• Marketing and engineering staff at companies that sell related chips who need more information on processors for ADAS, IVI, or autonomous vehicles
  • Technology professionals who wish an introduction to ADAS, IVI, vision processing, or autonomous-driving systems
  • Financial analysts who desire a hype-free analysis of the advanced automotive segment and of which chip suppliers are most likely to succeed
  • Press and public-relations professionals who need to get up to speed on this emerging market

This market is developing rapidly — don't be left behind!

What's New in This Edition

The first edition of A Guide to Processors for Advanced Automotive is completely new. Highlights include:

  • Mobileye's marketing-leading EyeQ3 and new EyeQ4 processors
  • Nvidia's Tegra processors and Drive PX2 system for autonomous cars
  • NXP's i.MX processors for IVI and BlueBox self-driving platform
  • The latest TDA and Jacinto processors from Texas Instruments
  • Qualcomm's first automotive Snapdragon processors
  • Intel's progress in IVI and its plan to take over the autonomous segment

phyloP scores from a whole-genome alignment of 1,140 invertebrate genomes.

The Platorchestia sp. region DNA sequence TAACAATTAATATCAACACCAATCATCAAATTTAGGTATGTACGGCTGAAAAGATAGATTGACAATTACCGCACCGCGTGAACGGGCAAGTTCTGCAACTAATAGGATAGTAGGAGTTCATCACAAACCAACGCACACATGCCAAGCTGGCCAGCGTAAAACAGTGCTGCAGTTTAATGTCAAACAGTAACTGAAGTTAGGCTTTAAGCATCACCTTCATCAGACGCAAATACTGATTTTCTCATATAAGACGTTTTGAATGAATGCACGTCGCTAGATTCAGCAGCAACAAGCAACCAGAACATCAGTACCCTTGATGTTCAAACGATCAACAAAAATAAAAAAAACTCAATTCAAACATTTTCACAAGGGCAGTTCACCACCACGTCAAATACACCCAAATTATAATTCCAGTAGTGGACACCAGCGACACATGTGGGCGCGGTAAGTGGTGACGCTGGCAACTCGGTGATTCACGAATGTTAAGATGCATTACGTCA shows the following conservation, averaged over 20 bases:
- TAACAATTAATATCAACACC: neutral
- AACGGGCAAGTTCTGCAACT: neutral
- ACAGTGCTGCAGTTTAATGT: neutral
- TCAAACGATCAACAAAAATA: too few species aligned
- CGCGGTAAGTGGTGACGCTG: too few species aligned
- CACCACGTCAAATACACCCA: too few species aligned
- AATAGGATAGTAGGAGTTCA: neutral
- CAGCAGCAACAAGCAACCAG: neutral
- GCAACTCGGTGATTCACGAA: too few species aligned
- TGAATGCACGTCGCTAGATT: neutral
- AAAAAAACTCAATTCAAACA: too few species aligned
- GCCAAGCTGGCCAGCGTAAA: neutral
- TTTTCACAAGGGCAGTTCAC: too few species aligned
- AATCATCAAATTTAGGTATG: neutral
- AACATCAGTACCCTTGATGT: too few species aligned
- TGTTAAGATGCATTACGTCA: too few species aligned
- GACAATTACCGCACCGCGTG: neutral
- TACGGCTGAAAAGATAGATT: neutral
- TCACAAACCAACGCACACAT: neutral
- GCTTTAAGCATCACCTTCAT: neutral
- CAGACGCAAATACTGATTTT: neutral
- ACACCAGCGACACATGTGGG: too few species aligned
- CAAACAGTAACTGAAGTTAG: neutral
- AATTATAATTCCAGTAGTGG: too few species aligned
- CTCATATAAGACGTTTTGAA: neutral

• Powerful vision-processing cores from Cadence, Ceva, Synopsys, VeriSilicon, and Videantis that are available for licensing
  • New ADAS and IVI processors from Movidius, Renesas, and Toshiba
  • Technical capabilities, roadmaps, and analysis for all products
  • Forecast for ADAS and IVI processor revenue through 2022
  • Projections for autonomous-driving technology

Being more than a century old, the automobile market is fairly mature. But technology advances plus changing customer desires have accelerated automotive evolution in recent years. Long focused on transportation and performance, carmakers have shifted to comfort, entertainment (infotainment), and safety. These new areas require a large influx of electronics to control the seating and climate, provide a variety of audio entertainment, and monitor potential safety hazards. A luxury vehicle today may contain more than 100 microprocessors and up to 100 million lines of code — more than a fighter jet or all of Mac OS X. These numbers will only increase as infotainment (IVI) systems and advanced driver-assistance systems (ADASs) become more popular.